Downriggers, particularly used with a cowbells or Ford Fenders attached to the bomb, have been effective in getting to the giant browns in Eucumbene and Jindabyne that are otherwise out of reach of trollers and lure-casters.


Murray cod and golden perch have been right on schedule this year, feeding heavily through Autumn to ensure they can get through the coming Winter with limited food availability. They are mostly pretty quiet in the mornings but become more active later in the day as the temperature rises and they continue to feed through the night. They tend to stay pretty deep and few have been caught in the shallows except after dark.

Some anglers have done well with slow-trolled or retrieved deep-divers such as Hot ’N Tots, Double Downers, Poltergeist, Deception, Golden Child and Extractors but there has been a lot of successful experimenting with spinnerbaits.

Some fish have been caught on trolled or cast spinnerbaits but the best success has been through jigging them deep down on steep rock faces or alongside flooded trees. This technique has worked extremely well in Burrinjuck and Wyangala and although it is time-consuming it has produced some good hauls of cod, golden perch and large redfin.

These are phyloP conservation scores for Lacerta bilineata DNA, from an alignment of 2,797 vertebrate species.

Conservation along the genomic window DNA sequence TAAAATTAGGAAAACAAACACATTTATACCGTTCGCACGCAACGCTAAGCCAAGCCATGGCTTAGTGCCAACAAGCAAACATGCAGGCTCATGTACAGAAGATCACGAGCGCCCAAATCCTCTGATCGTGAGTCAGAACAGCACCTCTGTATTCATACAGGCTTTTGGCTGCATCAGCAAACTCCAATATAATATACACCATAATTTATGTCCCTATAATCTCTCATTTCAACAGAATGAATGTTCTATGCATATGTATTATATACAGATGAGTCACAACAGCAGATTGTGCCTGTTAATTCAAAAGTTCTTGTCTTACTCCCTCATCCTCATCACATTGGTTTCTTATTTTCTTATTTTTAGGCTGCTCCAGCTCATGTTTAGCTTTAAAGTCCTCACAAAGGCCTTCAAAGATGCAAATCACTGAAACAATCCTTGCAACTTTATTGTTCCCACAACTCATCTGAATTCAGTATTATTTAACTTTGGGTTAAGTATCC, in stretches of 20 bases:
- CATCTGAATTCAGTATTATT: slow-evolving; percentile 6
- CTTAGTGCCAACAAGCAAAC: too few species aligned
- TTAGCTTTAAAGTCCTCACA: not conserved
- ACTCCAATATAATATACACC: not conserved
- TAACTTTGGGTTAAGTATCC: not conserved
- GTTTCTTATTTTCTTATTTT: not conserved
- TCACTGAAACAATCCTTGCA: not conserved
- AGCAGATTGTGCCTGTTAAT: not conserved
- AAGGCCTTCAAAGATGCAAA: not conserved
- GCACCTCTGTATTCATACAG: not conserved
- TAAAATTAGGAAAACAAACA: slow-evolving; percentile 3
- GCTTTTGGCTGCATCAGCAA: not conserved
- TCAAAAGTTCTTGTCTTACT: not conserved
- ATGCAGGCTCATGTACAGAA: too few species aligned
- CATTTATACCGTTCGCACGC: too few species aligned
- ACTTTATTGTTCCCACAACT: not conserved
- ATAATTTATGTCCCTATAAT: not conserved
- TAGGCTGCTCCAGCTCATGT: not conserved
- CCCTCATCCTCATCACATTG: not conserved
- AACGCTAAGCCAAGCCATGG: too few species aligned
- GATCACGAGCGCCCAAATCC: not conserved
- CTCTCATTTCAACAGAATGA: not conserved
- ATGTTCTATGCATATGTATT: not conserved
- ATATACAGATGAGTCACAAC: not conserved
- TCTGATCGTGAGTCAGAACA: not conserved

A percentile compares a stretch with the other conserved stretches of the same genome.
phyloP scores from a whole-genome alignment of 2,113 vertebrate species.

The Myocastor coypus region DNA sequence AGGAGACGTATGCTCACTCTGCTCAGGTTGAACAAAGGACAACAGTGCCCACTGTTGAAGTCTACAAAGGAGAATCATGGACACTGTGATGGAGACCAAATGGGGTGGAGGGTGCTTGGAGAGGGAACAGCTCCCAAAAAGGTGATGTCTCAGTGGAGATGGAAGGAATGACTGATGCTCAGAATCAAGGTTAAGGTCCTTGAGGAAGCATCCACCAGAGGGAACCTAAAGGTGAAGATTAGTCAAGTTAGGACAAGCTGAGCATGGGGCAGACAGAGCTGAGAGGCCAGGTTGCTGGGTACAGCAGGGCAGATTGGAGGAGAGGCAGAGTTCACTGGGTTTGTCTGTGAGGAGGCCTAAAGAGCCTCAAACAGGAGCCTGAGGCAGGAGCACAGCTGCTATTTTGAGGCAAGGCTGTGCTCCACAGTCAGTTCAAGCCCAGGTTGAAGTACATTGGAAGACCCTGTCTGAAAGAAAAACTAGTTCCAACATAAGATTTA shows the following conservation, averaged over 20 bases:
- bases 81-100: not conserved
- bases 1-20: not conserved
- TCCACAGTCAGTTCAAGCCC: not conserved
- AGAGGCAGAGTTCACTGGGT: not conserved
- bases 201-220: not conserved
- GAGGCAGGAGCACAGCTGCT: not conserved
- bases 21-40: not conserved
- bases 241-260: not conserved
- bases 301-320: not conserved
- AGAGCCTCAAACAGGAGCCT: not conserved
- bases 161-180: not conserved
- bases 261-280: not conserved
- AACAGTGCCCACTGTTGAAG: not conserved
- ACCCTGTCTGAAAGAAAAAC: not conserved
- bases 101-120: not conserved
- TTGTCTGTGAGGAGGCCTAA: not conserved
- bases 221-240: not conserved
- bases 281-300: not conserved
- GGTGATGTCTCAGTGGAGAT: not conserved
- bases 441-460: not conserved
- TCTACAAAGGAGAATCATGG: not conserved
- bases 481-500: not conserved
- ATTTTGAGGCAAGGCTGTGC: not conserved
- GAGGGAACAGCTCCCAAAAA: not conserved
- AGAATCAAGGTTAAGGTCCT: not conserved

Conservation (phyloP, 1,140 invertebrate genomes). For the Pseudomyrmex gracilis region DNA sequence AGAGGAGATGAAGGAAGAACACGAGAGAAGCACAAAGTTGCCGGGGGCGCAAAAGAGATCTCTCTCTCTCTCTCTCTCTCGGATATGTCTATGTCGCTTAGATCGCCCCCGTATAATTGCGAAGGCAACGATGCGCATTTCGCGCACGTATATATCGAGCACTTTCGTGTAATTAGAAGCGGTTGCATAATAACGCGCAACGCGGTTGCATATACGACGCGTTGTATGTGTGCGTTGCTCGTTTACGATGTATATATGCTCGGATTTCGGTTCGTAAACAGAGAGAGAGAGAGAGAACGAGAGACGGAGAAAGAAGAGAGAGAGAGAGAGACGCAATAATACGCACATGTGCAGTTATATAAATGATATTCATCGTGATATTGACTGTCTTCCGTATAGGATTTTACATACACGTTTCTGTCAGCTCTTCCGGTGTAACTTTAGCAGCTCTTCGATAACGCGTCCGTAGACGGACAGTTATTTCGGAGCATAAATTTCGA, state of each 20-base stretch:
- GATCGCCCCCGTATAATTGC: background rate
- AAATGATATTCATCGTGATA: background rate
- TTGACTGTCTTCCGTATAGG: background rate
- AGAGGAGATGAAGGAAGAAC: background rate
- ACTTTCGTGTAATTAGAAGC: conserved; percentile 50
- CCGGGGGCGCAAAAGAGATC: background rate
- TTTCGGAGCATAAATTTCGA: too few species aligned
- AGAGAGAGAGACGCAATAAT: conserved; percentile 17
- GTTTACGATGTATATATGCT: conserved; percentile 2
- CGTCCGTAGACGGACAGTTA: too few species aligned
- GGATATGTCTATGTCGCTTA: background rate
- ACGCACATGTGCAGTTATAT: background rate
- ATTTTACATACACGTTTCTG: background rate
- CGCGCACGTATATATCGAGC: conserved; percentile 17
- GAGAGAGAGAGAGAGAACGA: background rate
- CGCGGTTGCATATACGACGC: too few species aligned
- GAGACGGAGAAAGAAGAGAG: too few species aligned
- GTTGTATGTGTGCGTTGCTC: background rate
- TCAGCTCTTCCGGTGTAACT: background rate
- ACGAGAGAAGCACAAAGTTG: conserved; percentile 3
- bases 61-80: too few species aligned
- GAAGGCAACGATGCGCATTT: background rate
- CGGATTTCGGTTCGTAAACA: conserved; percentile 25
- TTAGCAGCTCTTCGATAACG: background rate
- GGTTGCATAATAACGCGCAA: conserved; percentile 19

Live bait also has been useful. A group fishing shrimps and live yabbies at Carrolls Creek in Lake Burrinjuck recently landed over 50 golden perch in a night session. One angler also pulled out a massive cod which escaped by rolling down the bank and breaking the line – not unexpected given the circumstances on a dark night with much hilarity and an angler in a certain condition from after-dinner drinks.

Another group did well fishing live shrimps in Lake Cargellico, on the Lachlan River. They reported catching lots of small cod, with the best 48cm, and great golden perch to 57cm.

They were surprised, given the current drought status of much of eastern Australia, to find some holes six metres deep in the lake.


Canberra's urban lakes are still producing plenty of redfin, mostly on worms and spinnerbaits, with occasional golden perch to about 2.3kg and some nice cod among the snags in the Molonglo River upstream from Lake Burley Griffin.

Two anglers at Googong Reservoir also had a great thrill when the second of two large cod they had caught was grabbed by another, massive, cod estimated at 40-50kg and almost swallowed it. They now hope to capture the fish for a trophy photograph but have no intention of killing it.